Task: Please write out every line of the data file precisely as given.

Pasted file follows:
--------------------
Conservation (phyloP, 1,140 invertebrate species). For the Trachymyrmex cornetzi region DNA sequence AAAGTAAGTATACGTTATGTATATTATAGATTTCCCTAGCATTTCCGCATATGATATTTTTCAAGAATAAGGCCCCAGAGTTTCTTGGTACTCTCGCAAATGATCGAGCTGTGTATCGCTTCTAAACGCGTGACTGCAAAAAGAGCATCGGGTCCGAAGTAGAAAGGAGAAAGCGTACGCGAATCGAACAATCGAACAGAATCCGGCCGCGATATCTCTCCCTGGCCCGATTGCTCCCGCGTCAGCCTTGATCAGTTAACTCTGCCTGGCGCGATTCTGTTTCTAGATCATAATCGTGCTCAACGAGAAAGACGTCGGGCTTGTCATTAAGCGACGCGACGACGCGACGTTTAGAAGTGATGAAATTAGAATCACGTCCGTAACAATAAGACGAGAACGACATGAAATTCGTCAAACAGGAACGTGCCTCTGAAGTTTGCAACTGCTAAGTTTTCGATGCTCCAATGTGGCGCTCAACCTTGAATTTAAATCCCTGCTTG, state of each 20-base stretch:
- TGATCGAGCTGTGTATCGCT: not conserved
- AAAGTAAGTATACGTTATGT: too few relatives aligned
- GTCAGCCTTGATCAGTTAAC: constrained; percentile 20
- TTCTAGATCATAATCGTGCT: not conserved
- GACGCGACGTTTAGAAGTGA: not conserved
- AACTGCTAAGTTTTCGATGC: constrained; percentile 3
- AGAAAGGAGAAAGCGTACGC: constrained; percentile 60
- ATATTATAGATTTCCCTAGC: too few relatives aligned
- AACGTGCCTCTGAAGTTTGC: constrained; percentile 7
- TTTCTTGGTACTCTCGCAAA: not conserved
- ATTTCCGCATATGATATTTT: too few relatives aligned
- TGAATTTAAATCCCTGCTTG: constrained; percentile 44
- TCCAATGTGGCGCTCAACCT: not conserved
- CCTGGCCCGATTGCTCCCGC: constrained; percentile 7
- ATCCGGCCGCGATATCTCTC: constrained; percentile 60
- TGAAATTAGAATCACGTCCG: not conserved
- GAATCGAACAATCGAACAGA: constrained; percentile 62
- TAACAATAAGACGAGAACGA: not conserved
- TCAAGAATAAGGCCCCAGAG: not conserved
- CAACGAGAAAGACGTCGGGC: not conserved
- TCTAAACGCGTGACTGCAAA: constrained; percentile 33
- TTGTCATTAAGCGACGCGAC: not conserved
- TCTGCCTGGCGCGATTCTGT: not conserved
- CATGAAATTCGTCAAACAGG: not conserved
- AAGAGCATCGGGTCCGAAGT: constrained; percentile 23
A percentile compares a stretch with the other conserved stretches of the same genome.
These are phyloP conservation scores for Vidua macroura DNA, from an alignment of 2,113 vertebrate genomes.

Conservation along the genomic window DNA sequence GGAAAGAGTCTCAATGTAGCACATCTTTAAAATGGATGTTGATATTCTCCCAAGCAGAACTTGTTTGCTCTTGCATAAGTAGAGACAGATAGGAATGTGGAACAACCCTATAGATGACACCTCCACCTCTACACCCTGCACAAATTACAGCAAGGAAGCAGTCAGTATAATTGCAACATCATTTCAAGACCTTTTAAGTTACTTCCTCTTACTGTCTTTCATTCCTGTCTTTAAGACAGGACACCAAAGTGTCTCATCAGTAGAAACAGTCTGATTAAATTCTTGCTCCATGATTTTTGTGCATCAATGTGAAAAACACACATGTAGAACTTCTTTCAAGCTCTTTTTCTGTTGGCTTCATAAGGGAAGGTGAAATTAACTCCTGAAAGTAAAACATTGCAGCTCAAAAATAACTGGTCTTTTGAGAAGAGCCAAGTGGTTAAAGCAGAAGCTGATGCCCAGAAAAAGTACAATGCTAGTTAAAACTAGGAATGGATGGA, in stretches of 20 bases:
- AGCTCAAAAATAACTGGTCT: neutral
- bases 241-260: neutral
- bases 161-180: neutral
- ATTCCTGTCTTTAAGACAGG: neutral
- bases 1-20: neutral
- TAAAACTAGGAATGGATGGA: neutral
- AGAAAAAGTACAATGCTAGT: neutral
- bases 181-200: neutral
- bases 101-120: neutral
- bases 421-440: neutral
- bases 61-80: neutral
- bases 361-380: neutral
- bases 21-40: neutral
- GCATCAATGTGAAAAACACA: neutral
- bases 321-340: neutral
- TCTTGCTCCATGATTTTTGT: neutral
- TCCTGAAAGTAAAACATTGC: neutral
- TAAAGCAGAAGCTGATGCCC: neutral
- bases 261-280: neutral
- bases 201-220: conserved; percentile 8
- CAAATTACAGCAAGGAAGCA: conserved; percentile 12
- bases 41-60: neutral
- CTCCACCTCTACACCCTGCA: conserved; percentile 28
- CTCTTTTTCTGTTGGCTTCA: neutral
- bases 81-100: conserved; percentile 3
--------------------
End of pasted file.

Conservation (phyloP, 1,140 invertebrate species). For the Trachymyrmex cornetzi region DNA sequence AAAGTAAGTATACGTTATGTATATTATAGATTTCCCTAGCATTTCCGCATATGATATTTTTCAAGAATAAGGCCCCAGAGTTTCTTGGTACTCTCGCAAATGATCGAGCTGTGTATCGCTTCTAAACGCGTGACTGCAAAAAGAGCATCGGGTCCGAAGTAGAAAGGAGAAAGCGTACGCGAATCGAACAATCGAACAGAATCCGGCCGCGATATCTCTCCCTGGCCCGATTGCTCCCGCGTCAGCCTTGATCAGTTAACTCTGCCTGGCGCGATTCTGTTTCTAGATCATAATCGTGCTCAACGAGAAAGACGTCGGGCTTGTCATTAAGCGACGCGACGACGCGACGTTTAGAAGTGATGAAATTAGAATCACGTCCGTAACAATAAGACGAGAACGACATGAAATTCGTCAAACAGGAACGTGCCTCTGAAGTTTGCAACTGCTAAGTTTTCGATGCTCCAATGTGGCGCTCAACCTTGAATTTAAATCCCTGCTTG, state of each 20-base stretch:
- TGATCGAGCTGTGTATCGCT: not conserved
- AAAGTAAGTATACGTTATGT: too few relatives aligned
- GTCAGCCTTGATCAGTTAAC: constrained; percentile 20
- TTCTAGATCATAATCGTGCT: not conserved
- GACGCGACGTTTAGAAGTGA: not conserved
- AACTGCTAAGTTTTCGATGC: constrained; percentile 3
- AGAAAGGAGAAAGCGTACGC: constrained; percentile 60
- ATATTATAGATTTCCCTAGC: too few relatives aligned
- AACGTGCCTCTGAAGTTTGC: constrained; percentile 7
- TTTCTTGGTACTCTCGCAAA: not conserved
- ATTTCCGCATATGATATTTT: too few relatives aligned
- TGAATTTAAATCCCTGCTTG: constrained; percentile 44
- TCCAATGTGGCGCTCAACCT: not conserved
- CCTGGCCCGATTGCTCCCGC: constrained; percentile 7
- ATCCGGCCGCGATATCTCTC: constrained; percentile 60
- TGAAATTAGAATCACGTCCG: not conserved
- GAATCGAACAATCGAACAGA: constrained; percentile 62
- TAACAATAAGACGAGAACGA: not conserved
- TCAAGAATAAGGCCCCAGAG: not conserved
- CAACGAGAAAGACGTCGGGC: not conserved
- TCTAAACGCGTGACTGCAAA: constrained; percentile 33
- TTGTCATTAAGCGACGCGAC: not conserved
- TCTGCCTGGCGCGATTCTGT: not conserved
- CATGAAATTCGTCAAACAGG: not conserved
- AAGAGCATCGGGTCCGAAGT: constrained; percentile 23
A percentile compares a stretch with the other conserved stretches of the same genome.
These are phyloP conservation scores for Vidua macroura DNA, from an alignment of 2,113 vertebrate genomes.

Conservation along the genomic window DNA sequence GGAAAGAGTCTCAATGTAGCACATCTTTAAAATGGATGTTGATATTCTCCCAAGCAGAACTTGTTTGCTCTTGCATAAGTAGAGACAGATAGGAATGTGGAACAACCCTATAGATGACACCTCCACCTCTACACCCTGCACAAATTACAGCAAGGAAGCAGTCAGTATAATTGCAACATCATTTCAAGACCTTTTAAGTTACTTCCTCTTACTGTCTTTCATTCCTGTCTTTAAGACAGGACACCAAAGTGTCTCATCAGTAGAAACAGTCTGATTAAATTCTTGCTCCATGATTTTTGTGCATCAATGTGAAAAACACACATGTAGAACTTCTTTCAAGCTCTTTTTCTGTTGGCTTCATAAGGGAAGGTGAAATTAACTCCTGAAAGTAAAACATTGCAGCTCAAAAATAACTGGTCTTTTGAGAAGAGCCAAGTGGTTAAAGCAGAAGCTGATGCCCAGAAAAAGTACAATGCTAGTTAAAACTAGGAATGGATGGA, in stretches of 20 bases:
- AGCTCAAAAATAACTGGTCT: neutral
- bases 241-260: neutral
- bases 161-180: neutral
- ATTCCTGTCTTTAAGACAGG: neutral
- bases 1-20: neutral
- TAAAACTAGGAATGGATGGA: neutral
- AGAAAAAGTACAATGCTAGT: neutral
- bases 181-200: neutral
- bases 101-120: neutral
- bases 421-440: neutral
- bases 61-80: neutral
- bases 361-380: neutral
- bases 21-40: neutral
- GCATCAATGTGAAAAACACA: neutral
- bases 321-340: neutral
- TCTTGCTCCATGATTTTTGT: neutral
- TCCTGAAAGTAAAACATTGC: neutral
- TAAAGCAGAAGCTGATGCCC: neutral
- bases 261-280: neutral
- bases 201-220: conserved; percentile 8
- CAAATTACAGCAAGGAAGCA: conserved; percentile 12
- bases 41-60: neutral
- CTCCACCTCTACACCCTGCA: conserved; percentile 28
- CTCTTTTTCTGTTGGCTTCA: neutral
- bases 81-100: conserved; percentile 3